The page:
Samantha feels awkward around other people. She's never quite sure how to respond to them so she hides behind quotes from her favorite Jane Austen characters. She worked hard to put herself through college and thought she had found a way to escape from Grace House, a home for orphans. She wants to be on her own. But when she gets fired from her job, she lands back at Grace House.
Luckily a scholarship to allow her to attend graduate school is still available. Now Sam decides to take the challenge and apply to the Medill Journalism School at Northwestern University. However, there are strings attached. Mr. Knightly, whose foundation grants the scholarship, wants her to write to him. He won't write back, but she has to keep him abreast of how she's doing. The letters provide an outlet and also chart her progress in learning to keep from pushing people away and make friends.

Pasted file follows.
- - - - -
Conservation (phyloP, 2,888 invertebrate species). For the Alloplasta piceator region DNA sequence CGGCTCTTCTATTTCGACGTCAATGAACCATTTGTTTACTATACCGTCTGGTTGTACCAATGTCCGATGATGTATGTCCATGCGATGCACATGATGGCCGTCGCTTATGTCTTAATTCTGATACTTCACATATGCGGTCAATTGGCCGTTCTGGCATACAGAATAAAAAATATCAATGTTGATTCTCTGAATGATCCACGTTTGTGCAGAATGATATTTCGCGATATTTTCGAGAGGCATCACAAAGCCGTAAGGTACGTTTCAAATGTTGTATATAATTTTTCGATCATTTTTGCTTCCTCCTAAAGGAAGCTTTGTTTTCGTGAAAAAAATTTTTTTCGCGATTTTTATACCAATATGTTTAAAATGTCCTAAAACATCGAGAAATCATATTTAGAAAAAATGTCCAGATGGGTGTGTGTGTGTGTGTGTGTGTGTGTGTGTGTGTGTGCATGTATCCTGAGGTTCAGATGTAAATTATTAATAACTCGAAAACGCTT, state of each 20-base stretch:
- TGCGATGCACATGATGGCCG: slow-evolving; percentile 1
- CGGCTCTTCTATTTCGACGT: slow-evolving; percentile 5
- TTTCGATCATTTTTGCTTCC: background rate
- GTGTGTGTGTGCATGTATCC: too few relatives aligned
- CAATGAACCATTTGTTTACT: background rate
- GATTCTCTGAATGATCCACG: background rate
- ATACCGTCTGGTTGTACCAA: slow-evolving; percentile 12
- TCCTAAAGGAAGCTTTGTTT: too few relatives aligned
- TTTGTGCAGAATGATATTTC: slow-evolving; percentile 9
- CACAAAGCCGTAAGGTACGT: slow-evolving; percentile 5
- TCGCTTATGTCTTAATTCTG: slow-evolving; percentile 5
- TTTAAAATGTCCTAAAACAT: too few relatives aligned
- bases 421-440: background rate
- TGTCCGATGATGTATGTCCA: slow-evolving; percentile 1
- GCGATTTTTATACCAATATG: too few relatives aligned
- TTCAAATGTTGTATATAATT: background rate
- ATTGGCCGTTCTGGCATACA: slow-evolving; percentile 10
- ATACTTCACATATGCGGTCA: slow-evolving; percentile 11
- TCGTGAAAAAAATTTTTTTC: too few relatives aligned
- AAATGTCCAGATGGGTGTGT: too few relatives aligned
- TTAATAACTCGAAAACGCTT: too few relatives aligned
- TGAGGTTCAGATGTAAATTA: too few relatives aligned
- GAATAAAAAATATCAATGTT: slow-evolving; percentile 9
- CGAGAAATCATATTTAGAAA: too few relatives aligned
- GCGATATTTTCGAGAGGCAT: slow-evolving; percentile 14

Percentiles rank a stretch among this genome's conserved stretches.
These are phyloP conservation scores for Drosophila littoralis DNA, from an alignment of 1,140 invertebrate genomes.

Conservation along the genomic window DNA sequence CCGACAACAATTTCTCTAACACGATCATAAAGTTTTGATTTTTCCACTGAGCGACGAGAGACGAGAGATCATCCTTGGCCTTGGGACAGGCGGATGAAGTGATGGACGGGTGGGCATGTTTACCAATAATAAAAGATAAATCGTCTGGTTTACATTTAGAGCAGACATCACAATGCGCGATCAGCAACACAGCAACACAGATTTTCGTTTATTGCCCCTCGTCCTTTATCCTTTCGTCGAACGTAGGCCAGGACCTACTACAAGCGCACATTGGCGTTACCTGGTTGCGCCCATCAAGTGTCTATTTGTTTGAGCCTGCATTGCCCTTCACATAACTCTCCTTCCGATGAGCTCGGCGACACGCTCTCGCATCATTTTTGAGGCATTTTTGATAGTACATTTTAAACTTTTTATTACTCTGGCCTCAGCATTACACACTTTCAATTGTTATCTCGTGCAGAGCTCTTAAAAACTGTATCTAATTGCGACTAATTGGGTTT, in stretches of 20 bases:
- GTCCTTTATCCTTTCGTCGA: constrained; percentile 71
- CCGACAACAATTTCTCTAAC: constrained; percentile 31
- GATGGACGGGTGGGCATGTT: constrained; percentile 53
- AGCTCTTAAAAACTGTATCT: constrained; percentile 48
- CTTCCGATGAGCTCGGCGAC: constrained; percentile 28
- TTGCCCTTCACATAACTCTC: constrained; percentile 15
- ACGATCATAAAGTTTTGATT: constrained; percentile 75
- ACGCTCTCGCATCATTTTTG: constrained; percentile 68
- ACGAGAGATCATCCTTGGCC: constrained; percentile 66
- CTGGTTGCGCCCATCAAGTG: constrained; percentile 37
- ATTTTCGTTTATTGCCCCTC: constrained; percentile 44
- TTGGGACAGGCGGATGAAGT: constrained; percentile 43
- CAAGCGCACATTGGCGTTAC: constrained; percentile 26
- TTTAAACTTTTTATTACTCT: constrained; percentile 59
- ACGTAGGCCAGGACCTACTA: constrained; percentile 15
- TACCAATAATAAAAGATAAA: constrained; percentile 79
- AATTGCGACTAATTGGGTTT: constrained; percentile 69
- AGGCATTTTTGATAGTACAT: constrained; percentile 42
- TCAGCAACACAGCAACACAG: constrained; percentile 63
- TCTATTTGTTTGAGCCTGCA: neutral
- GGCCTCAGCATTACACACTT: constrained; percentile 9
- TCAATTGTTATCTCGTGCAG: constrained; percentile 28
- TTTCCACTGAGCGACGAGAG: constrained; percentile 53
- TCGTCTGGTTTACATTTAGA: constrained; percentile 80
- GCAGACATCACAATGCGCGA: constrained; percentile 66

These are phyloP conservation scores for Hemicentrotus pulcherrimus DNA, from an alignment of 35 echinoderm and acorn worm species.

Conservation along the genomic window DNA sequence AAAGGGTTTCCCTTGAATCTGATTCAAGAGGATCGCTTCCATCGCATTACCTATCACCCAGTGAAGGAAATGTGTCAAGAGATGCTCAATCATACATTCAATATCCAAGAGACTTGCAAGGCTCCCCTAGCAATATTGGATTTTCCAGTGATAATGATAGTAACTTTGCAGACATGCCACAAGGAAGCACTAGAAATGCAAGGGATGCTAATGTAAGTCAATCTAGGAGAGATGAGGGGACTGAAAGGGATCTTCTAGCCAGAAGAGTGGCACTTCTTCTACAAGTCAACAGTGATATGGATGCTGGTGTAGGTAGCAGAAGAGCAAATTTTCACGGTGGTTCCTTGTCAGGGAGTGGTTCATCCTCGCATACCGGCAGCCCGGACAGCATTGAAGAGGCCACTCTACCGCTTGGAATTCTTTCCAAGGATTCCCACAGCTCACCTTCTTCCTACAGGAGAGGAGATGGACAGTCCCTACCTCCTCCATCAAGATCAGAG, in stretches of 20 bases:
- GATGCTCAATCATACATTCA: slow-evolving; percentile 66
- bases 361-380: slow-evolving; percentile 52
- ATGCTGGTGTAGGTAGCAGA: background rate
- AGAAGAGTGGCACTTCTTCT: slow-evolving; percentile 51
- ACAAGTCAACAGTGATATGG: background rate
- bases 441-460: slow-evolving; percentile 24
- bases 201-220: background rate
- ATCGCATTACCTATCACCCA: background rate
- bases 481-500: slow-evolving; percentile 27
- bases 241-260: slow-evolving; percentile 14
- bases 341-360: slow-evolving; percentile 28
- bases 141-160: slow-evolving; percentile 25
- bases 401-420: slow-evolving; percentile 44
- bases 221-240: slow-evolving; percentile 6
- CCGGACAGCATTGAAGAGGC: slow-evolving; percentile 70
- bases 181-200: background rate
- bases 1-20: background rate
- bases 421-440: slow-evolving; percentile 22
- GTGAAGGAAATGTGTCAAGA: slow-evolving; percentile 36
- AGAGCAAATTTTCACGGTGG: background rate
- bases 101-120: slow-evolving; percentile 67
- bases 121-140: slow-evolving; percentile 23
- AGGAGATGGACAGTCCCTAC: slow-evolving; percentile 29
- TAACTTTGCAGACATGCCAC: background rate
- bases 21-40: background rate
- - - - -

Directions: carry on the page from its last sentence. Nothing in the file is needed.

I enjoyed the book. If you feel awkward in social situations, or are interested in becoming a writer, you'll appreciate this book. Sam's insights about herself are things I can relate to,and I suspect others can also.
Although reading letters, can become wearing, the author did a good job of providing long stretches of description and dialog as part of the letters which provided a change of pace that kept me reading.
My one disappointment with the book was the ending. After Sam's struggles, I thought it wrapped things up too neatly. It wasn't a bad ending. You could see it coming, but it seemed weak after the tone of the rest of the book.
I reviewed this book for the Thomas Nelson Booksneeze Program.